The rotting economy did for the first four hotel proposals at Chambers Bay in 2008/9. Then, in 2014, a Californian developer by the name of Bob Sonnenblick, submitted a $120m plan for a five-story, 258-room hotel, several other amenities, and a second golf course. But Pierce County ultimately rejected the idea, saying a second course might jeopardize its chances of landing a second US Open, and the hotel was probably too big anyway. Sonnenblick said the County’s desire for something much smaller ‘made no sense’, and that what it was planning was an ‘inconsequential development we’re not interested in’.
The search for a development that ticked all the necessary boxes resumed earlier this year, but only two submissions were received. Chambers Bay Development LLC, fronted by local builder Absher Construction, and accountant Dan Putnam (Michael and Andrew’s father), put forward a $45m proposal that included an 80-room hotel and a 200-seat Tom Douglas restaurant, while Valiant Washington, a Florida company owned by businessman William Haberman made a $50m pitch involving a 124-room hotel, a 20,000sqft restaurant, and 30,000sqft clubhouse.
Pat McCarthy who succeeded John Ladenburg – the man whose idea Chambers Bay was – as County Executive in 2009, recently selected the Chambers Bay Development bid and, assuming the County Council votes in favor of the plan, construction should begin next spring with an end date in spring/summer 2019.
Just as the recently-opened Inn at Gamble Sands has done for the course there, the hotel development at Chambers Bay would make a multi-day trip to the course/area so much easier. It’s good news for golf travelers whose nearby lodging options are currently rather limited.
If you’ve not been to Chambers Bay yet, it could be watching the US Amateur in 2010 and last year’s US Open scared you off – the concrete-hard, 7,600+-yard monster with the crusty, blotchy greens and glutinous rough didn’t look much fun after all.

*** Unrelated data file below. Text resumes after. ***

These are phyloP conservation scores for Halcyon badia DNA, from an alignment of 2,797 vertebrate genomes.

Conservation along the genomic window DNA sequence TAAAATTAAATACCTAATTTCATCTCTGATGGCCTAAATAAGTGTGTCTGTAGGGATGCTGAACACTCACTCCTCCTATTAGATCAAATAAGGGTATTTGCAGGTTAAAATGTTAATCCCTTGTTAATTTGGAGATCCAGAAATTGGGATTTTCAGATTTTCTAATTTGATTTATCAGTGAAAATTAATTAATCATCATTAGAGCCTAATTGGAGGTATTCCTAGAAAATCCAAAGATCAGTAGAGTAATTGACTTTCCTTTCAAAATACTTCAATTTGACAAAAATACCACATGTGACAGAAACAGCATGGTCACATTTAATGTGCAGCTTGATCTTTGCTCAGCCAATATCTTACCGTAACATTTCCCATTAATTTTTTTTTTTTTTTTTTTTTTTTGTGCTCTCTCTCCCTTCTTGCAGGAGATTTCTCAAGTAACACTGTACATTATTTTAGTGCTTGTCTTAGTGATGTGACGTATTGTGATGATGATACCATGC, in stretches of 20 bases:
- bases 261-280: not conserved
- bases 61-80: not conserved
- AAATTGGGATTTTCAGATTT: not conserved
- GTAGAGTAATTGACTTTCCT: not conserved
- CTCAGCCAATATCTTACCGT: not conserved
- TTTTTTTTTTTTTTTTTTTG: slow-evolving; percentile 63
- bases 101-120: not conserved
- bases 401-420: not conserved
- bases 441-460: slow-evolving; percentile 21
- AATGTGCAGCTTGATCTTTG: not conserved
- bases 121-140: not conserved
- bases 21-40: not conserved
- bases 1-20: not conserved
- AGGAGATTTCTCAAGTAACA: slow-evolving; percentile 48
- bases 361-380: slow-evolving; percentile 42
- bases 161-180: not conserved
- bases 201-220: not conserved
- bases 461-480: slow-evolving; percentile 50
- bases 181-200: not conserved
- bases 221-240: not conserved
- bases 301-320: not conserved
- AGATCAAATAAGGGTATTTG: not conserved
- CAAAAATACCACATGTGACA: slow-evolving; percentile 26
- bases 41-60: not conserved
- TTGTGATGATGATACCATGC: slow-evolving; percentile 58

Photos of Salish Cliffs
Click for larger. All photos courtesy of Brian Oar.
Don’t worry though, the color returned to Chambers Bay just a few weeks after Jordan Spieth was crowned champion, and though the greens are currently being cut at the same height as they were for the championship – 14 hundredths of an inch, irrigation and rain (yes, rain in the Pacific Northwest – it can happen) has made them far more accommodating than they were in June 2015.
Chambers Bay is a thrilling round full of the sort of shots you so rarely get to play on flatter, inland courses. It’s a challenge you have to take on at least once, and it pairs very well with the spectacular Gene Bates-designed Salish Cliffs, an hour’s drive west on I-5. Cut from a deep, evergreen forest, the look is typical PNW, but the course conditions are a little less common. Superintendent Bob Pearsall produced some of the very best putting surfaces in the region this summer, a result, he says, of sound spring preparation. “It starts with a successful spring aerification,” he adds “We frequently roll leading up to aerification to compact the greens to get a good pull of the cores.”
Soil compaction may sound like a bad thing to the layman, but Pearsall obviously has the process down to a fine art because his A1 Bent greens this year were something else.
The Little Creek Resort adjoins the course and actually serves as an excellent base for a PNW golf trip taking in Salish Cliffs and Chambers Bay, plus a few more Northwest classics – McCormick Woods, Trophy Lake, Gold Mountain, White Horse.
Salish Cliffs operates Dynamic Pricing so doesn’t publish a rack rate. The green fee this summer hovered between $69 and $109 which is cracking value for a course this good. The non-resident summer rate at Chambers Bay this year was $275 which isn’t inexpensive but you do see, hit, and feel things you’ve probably never seen, hit or felt on a golf course before.
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